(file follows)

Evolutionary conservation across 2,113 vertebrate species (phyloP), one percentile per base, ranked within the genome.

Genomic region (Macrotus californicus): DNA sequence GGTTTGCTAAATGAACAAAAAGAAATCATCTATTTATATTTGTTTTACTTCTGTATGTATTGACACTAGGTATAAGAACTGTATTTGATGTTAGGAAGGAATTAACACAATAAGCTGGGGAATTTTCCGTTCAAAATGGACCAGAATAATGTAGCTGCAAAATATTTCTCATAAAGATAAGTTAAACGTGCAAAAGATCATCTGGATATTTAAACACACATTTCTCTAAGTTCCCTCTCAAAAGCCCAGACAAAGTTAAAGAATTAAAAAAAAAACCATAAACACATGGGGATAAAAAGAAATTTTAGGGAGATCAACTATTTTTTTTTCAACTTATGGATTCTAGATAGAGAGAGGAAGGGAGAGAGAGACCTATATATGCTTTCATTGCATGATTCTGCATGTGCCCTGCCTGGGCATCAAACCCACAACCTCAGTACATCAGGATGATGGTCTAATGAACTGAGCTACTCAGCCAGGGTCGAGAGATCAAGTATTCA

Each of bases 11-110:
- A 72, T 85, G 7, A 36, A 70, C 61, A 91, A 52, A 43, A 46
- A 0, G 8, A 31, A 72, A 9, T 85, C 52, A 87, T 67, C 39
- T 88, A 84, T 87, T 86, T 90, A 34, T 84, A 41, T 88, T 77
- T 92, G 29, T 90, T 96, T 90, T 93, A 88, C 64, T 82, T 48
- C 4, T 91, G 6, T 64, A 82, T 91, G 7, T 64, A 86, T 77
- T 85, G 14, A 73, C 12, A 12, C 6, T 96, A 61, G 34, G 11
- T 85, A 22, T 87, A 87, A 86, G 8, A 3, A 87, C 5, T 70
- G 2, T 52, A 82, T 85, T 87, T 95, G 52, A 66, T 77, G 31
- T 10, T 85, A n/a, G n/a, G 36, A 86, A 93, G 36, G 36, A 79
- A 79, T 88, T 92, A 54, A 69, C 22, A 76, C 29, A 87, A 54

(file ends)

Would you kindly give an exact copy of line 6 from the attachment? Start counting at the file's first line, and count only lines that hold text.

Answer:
- T 88, A 84, T 87, T 86, T 90, A 34, T 84, A 41, T 88, T 77